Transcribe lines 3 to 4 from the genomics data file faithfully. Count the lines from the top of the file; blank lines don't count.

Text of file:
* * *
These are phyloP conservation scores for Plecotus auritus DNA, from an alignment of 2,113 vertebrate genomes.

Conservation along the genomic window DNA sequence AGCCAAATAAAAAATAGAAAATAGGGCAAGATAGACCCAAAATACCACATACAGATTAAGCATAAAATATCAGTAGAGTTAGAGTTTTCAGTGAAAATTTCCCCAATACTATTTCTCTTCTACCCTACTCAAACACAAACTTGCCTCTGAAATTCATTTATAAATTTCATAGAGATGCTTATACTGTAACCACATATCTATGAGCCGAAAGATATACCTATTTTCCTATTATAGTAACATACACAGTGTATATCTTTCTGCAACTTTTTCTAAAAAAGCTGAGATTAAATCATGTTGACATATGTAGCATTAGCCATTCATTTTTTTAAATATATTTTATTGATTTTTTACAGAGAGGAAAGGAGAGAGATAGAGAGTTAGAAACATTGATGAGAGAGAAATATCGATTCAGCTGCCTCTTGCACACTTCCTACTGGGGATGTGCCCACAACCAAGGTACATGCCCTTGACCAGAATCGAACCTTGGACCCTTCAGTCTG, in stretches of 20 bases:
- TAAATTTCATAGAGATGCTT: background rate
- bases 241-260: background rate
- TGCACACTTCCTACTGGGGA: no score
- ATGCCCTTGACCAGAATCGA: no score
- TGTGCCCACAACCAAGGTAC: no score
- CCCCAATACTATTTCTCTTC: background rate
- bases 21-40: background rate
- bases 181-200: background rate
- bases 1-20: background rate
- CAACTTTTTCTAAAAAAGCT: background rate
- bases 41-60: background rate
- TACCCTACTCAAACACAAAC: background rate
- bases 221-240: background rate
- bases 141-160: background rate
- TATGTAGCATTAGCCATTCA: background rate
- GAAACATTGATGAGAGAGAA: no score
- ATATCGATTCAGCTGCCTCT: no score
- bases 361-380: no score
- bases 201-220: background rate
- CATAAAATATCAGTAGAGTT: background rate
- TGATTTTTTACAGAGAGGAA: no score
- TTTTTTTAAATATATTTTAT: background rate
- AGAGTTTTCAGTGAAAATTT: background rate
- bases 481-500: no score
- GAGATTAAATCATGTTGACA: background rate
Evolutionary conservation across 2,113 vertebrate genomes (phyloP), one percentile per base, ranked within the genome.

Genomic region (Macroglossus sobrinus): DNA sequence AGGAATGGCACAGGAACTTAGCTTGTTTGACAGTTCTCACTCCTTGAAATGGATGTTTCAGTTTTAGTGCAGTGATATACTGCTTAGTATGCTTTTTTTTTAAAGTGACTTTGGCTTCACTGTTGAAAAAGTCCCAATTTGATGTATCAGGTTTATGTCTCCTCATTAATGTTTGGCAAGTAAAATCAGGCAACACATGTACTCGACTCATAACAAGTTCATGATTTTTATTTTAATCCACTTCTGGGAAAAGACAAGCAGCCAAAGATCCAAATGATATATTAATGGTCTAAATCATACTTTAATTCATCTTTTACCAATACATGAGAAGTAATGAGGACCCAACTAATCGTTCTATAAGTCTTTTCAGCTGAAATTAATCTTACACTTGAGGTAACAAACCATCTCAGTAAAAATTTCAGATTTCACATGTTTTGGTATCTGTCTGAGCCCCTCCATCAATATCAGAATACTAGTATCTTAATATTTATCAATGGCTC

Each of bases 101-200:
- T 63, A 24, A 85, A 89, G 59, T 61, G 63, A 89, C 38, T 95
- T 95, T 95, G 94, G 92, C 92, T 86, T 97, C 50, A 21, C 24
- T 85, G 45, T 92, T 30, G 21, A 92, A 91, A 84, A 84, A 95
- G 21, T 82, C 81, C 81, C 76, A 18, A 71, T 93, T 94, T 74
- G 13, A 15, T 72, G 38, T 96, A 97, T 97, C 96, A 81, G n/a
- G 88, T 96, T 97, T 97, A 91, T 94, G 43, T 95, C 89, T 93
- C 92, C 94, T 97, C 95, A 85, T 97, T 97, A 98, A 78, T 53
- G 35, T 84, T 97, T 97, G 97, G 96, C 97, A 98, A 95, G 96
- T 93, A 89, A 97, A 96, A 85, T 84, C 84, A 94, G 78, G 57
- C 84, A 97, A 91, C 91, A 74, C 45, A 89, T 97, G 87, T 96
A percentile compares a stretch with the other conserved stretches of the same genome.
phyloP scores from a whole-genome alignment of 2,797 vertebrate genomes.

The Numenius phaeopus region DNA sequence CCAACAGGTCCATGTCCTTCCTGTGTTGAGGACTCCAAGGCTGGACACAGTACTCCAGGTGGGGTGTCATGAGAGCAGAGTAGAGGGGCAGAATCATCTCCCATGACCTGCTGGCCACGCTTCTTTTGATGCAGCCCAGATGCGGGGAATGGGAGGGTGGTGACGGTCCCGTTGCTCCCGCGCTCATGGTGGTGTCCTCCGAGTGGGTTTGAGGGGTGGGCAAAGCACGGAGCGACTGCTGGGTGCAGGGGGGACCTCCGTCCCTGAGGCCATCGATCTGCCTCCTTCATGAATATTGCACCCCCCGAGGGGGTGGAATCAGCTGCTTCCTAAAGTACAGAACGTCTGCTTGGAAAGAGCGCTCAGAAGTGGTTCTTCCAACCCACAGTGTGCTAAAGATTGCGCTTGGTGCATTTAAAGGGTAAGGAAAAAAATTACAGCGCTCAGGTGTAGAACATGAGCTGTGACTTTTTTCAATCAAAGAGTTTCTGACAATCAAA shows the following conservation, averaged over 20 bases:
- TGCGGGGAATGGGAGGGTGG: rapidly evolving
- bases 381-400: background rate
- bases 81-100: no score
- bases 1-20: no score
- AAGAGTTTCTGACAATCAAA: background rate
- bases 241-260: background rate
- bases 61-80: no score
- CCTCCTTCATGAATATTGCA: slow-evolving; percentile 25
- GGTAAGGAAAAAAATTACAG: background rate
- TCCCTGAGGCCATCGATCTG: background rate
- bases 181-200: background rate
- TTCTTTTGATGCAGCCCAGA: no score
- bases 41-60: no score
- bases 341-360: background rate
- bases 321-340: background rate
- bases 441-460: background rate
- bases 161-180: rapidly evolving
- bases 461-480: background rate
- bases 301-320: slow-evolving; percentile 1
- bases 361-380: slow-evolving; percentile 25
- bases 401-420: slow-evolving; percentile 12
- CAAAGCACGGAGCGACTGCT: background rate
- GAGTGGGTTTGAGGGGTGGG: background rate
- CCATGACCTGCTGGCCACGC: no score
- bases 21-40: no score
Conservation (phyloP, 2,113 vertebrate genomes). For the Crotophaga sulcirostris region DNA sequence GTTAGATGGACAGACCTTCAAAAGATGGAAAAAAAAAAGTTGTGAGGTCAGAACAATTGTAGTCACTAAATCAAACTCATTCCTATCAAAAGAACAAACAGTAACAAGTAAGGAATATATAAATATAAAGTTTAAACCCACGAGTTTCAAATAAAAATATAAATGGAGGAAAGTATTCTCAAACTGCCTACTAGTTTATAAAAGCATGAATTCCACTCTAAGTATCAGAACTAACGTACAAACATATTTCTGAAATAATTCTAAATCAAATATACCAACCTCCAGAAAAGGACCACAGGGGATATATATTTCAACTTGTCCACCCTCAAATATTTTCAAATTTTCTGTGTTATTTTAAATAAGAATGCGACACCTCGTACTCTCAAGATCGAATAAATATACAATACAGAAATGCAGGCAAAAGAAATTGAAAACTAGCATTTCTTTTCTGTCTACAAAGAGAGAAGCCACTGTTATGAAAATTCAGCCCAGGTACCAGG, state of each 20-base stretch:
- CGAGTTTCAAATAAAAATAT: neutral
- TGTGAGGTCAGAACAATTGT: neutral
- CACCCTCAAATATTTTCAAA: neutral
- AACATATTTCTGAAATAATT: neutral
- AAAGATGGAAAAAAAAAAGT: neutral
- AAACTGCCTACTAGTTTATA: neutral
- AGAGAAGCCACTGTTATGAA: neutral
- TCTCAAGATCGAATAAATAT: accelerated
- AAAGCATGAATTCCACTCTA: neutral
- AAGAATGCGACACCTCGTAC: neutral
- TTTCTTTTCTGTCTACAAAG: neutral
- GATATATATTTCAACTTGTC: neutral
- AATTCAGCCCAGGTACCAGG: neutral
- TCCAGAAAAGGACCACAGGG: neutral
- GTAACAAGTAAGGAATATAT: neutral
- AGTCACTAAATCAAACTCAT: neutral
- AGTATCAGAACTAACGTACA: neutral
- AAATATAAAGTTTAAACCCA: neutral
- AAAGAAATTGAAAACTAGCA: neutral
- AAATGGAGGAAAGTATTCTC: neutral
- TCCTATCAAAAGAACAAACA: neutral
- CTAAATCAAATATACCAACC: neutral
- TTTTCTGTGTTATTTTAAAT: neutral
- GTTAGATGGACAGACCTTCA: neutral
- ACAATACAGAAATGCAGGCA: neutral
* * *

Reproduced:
- TAAATTTCATAGAGATGCTT: background rate
- bases 241-260: background rate